• Referring to FIG. 20A, disclosed is a perspective view of a steerable, curvable ablation catheter in accordance with one embodiment of the invention. Catheter 900 has an elongate body including a proximal handle portion 1000 and an elongate member 902. One or two or more ablation or energy delivery elements 1100, 1102 such as RF electrodes (also referred to herein as RF antennas) can be operably connected to any portion of the elongate member 902, such as in the vicinity of distal segment 923 in order to ablate a tissue such as cancellous bone. The energy delivery elements 1100, 1102 are connected to respective first energy delivery system and second energy delivery system 1103 which are in turn connected more proximally via connector 1110 to a power source such as an RF generator 1120. Connector 1110 can be a universal connector configured to connect to a wide range of available generators such that those available, for example, from AngioDynamics, Inc. (Queensbury, N.Y.) such as the RITA® system; or Integra Radionics (Plainsboro, N.J.).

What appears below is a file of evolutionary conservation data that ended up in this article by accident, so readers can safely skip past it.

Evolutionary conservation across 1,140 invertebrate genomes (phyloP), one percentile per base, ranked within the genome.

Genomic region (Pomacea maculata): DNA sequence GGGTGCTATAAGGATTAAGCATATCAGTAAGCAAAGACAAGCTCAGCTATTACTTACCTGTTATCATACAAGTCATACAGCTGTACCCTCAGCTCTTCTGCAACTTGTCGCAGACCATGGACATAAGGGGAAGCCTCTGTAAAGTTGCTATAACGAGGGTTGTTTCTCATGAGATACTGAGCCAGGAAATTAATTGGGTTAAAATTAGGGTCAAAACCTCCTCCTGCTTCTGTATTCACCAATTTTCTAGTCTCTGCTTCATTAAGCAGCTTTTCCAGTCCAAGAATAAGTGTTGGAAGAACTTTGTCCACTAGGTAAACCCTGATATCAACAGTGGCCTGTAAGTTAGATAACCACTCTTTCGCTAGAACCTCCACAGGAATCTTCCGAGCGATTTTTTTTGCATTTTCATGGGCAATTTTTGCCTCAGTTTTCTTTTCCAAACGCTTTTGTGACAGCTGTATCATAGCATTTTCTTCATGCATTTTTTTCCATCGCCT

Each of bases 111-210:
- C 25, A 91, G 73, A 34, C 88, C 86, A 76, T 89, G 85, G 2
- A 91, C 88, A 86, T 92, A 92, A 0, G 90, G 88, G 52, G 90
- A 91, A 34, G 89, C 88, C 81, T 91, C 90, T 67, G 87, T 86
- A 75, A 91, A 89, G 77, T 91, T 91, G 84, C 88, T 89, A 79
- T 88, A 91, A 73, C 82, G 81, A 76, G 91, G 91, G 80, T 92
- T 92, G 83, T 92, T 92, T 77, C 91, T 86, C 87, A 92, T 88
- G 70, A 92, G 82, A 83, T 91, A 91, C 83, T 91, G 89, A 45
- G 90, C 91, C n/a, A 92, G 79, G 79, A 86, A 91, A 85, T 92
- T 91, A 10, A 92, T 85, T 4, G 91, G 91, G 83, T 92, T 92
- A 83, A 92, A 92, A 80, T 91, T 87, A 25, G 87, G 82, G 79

• However, in other embodiments one or more energy delivery elements could be wirelessly activated via an external energy source. In some embodiments, the first RF electrode 1100 and the second RF electrode 1102 are separated by a distance of between about 0.1-10 cm, such as between about 0.5-5 cm, 1-3 cm, or about 2 cm in some embodiments depending on the desired area of treatment. The electrodes can be made of any appropriate material, such as a conductive, flexible corrosion resistant material such as copper, silver, or other metal and optionally coated with another metal such as gold or palladium. The antenna conduits 1101, 1103 can be shielded/insulated from the elongate tubular body 902 that conduits 1101, 1103 run along the outer diameter of by any appropriate material, such as, for example, a nonconductive coating or varnish. However, in other embodiments, one or more of the conduits 1101, 1103 run along the inside diameter of the tubular body 902, such as within a lumen configured to house the conduits 1101, 1103 therethrough. The distal elongate member 902 includes, in some embodiments, a relatively rigid proximal end or segment 924 and a distal deflectable end or segment 923 separated by a transition point 930 defining where the distal portion 923 is configured to be deflectable. The proximal segment 924 can be relatively straight and coaxial with the long axis of the proximal handle portion 1000. The distal segment 923 can be configured to be steerable and curvable through a working range via actuation of a control 901 on the handle 1000 that can be as described in detail supra in the application, such as, for example, at FIGS. 4-5, 9A-10C and the accompanying disclosure. As described elsewhere herein, the lateral flexibility of the distal section 923 may be accomplished in any of a variety of ways, such as by the provision of a plurality of transverse chevrons or slots 922. Slots 922 may be machined or laser cut into appropriate tube stock, such as stainless steel or any of a variety of rigid polymers. Slots 922 oppose a column strength element such as an axially extending spine, for resisting axial elongation or compression of the device. A deflection control 901 may be operably connected to one or more pullwires or other element configured to deflect the distal segment 923 through a working range as previously described, to deflect the catheter 900 as illustrated in FIG. 20F. The proximal handle portion 1000 can include a control 913 such as a simple on-off push-button control, switch, or the like or a rotary dial or other control that allows for power adjustment depending on the desired clinical result. In some embodiments, the proximal handle portion 1000 can also include an energy delivery control for operating the energy delivery elements. The energy delivery control can be used to determine the power level of the energy applied. In some embodiments, the energy delivery control comprises a retraction control 1126 (as shown in FIG. 22) such as a slider, dial, or other control operably connected to energy delivery conduit(s) and configured to retract energy delivery elements. In other embodiments, the energy delivery control is, for example, a foot pedal.